CHARLESTON – Gov. Jim Justice's chief of staff and the director of the state budget office expressed optimism for the 2019 fiscal year and the budget going six years into the future.

Mike Hall, Justice's chief of staff, and Mike McKown, state budget office director, addressed the House and Senate finance committees Thursday, presenting details on the governor's proposed budget. McKown said he is optimistic about the six-year plan, saying the projection is for surpluses to grow each year. 

“I'm as optimistic and positive as I've ever been about this fiscal year and the out years,” McKown told the Senate Finance Committee. “The bottom line is positive. We used to have negative red numbers. Now, it's all positive.” 

Hall, who served as finance chair before becoming Justice's chief of staff, said the budget situation is a better picture this year. 

“Having been in your role for several years and seeing a shortfall in revenue, what we're seeing today is a different story,” Hall said, addressing Senate Finance Chair Craig Blair, R-Berkeley. “The investment returns have affected our pension system and caused for it to be a better picture. Certain things have added to the growth of our economy.”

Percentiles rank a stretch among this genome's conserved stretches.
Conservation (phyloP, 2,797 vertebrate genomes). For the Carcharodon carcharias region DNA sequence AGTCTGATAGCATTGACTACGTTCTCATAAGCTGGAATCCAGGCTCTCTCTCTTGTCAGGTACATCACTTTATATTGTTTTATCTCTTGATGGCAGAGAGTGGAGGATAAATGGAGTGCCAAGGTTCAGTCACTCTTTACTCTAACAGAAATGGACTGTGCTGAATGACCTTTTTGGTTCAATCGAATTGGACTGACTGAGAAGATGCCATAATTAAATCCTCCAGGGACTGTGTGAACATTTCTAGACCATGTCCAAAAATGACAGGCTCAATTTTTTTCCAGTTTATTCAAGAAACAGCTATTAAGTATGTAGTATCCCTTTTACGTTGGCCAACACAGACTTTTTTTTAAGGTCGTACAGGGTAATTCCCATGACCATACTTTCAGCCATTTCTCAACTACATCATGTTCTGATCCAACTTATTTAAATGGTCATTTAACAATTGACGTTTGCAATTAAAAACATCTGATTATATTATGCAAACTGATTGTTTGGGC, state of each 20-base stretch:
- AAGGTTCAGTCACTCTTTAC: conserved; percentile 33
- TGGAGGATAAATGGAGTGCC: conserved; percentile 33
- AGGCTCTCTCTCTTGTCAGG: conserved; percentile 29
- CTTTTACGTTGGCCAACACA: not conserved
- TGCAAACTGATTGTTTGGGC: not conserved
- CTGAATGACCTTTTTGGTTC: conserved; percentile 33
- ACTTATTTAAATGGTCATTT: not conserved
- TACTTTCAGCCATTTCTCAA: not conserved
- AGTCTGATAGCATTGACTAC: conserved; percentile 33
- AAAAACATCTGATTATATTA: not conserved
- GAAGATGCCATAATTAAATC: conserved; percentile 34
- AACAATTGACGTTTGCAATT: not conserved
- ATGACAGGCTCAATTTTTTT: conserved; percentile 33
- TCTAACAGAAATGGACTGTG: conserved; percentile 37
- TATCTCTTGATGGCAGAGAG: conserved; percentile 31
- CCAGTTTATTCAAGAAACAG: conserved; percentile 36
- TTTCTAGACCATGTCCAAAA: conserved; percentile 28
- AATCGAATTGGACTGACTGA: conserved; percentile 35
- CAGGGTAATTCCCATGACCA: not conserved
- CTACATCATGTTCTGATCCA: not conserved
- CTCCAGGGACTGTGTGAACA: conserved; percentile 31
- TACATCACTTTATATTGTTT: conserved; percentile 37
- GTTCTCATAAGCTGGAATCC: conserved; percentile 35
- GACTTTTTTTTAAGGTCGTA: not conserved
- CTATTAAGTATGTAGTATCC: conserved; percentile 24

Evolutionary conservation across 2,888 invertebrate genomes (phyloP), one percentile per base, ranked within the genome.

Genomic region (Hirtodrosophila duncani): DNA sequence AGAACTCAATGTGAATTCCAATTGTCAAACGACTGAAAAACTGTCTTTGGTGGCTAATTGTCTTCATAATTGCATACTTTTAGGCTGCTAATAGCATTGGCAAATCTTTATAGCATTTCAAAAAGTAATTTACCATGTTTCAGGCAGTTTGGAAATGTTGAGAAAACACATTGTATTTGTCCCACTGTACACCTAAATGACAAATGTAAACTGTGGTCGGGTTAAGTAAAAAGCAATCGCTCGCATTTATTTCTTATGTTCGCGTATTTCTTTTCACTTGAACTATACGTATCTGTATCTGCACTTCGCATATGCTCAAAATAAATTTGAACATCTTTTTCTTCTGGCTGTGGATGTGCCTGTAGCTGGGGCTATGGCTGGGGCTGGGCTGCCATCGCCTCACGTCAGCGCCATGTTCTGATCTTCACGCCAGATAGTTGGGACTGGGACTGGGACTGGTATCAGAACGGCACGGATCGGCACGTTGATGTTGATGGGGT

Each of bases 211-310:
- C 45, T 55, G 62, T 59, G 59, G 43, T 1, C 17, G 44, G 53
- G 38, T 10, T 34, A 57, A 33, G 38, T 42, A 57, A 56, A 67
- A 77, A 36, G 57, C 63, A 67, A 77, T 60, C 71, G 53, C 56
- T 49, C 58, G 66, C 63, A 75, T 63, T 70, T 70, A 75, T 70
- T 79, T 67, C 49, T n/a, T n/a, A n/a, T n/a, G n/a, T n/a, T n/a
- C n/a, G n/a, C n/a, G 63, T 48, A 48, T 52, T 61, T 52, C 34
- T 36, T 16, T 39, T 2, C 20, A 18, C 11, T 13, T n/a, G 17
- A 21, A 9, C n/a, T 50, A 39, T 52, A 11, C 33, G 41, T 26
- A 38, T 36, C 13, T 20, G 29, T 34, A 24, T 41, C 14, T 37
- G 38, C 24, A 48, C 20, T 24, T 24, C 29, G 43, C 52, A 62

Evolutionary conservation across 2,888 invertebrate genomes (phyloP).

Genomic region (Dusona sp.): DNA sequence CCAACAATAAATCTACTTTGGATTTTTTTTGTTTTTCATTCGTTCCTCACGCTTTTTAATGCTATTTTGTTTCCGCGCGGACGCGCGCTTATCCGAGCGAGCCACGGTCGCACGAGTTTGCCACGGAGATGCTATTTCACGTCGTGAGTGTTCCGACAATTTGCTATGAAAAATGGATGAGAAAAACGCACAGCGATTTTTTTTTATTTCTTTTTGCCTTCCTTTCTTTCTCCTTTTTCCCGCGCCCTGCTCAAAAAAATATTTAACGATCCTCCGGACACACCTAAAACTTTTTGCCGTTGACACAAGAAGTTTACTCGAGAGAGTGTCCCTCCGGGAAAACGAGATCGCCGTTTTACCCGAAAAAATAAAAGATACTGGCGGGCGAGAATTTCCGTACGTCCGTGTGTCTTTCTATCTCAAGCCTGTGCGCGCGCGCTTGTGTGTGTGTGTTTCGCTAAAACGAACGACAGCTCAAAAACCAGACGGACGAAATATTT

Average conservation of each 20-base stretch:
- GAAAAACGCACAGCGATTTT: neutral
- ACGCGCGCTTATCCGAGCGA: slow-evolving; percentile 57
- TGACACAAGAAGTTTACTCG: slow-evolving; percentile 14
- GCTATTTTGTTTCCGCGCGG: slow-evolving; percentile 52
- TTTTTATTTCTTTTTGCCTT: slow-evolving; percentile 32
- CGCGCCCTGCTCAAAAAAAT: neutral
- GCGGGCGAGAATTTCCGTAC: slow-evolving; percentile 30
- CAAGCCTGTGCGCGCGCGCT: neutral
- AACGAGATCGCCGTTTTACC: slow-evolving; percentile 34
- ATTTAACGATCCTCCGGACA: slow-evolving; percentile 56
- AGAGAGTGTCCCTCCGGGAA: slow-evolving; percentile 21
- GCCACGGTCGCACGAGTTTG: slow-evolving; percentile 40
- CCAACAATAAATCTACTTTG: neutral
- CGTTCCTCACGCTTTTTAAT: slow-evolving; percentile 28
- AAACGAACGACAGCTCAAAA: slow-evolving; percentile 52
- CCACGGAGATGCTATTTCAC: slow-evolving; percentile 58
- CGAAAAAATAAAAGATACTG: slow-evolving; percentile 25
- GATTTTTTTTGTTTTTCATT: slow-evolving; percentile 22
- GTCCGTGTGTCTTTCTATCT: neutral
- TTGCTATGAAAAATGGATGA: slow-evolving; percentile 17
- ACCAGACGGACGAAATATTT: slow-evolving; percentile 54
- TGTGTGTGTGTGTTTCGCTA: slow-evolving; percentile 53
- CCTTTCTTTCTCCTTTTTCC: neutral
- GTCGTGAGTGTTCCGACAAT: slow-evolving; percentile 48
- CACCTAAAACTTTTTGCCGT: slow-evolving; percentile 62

Secretary of Revenue Dave Hardy explained his office tracks numbers every day and one of the projections is a six-year plan. Hardy said December marked the first time since 2012 that revenue estimates were above estimates. 

"It's important when Wall Street bonding agencies are looking at longterm financial plans and status," Hardy said. "Because the numbers have improved so much, and because of intelligent cuts in the budget, for the first time since we've been doing the six-year plan, which is about a decade, all six years are showing in the black, showing positive numbers. A year ago, it was the opposite. The out years were showing in the red."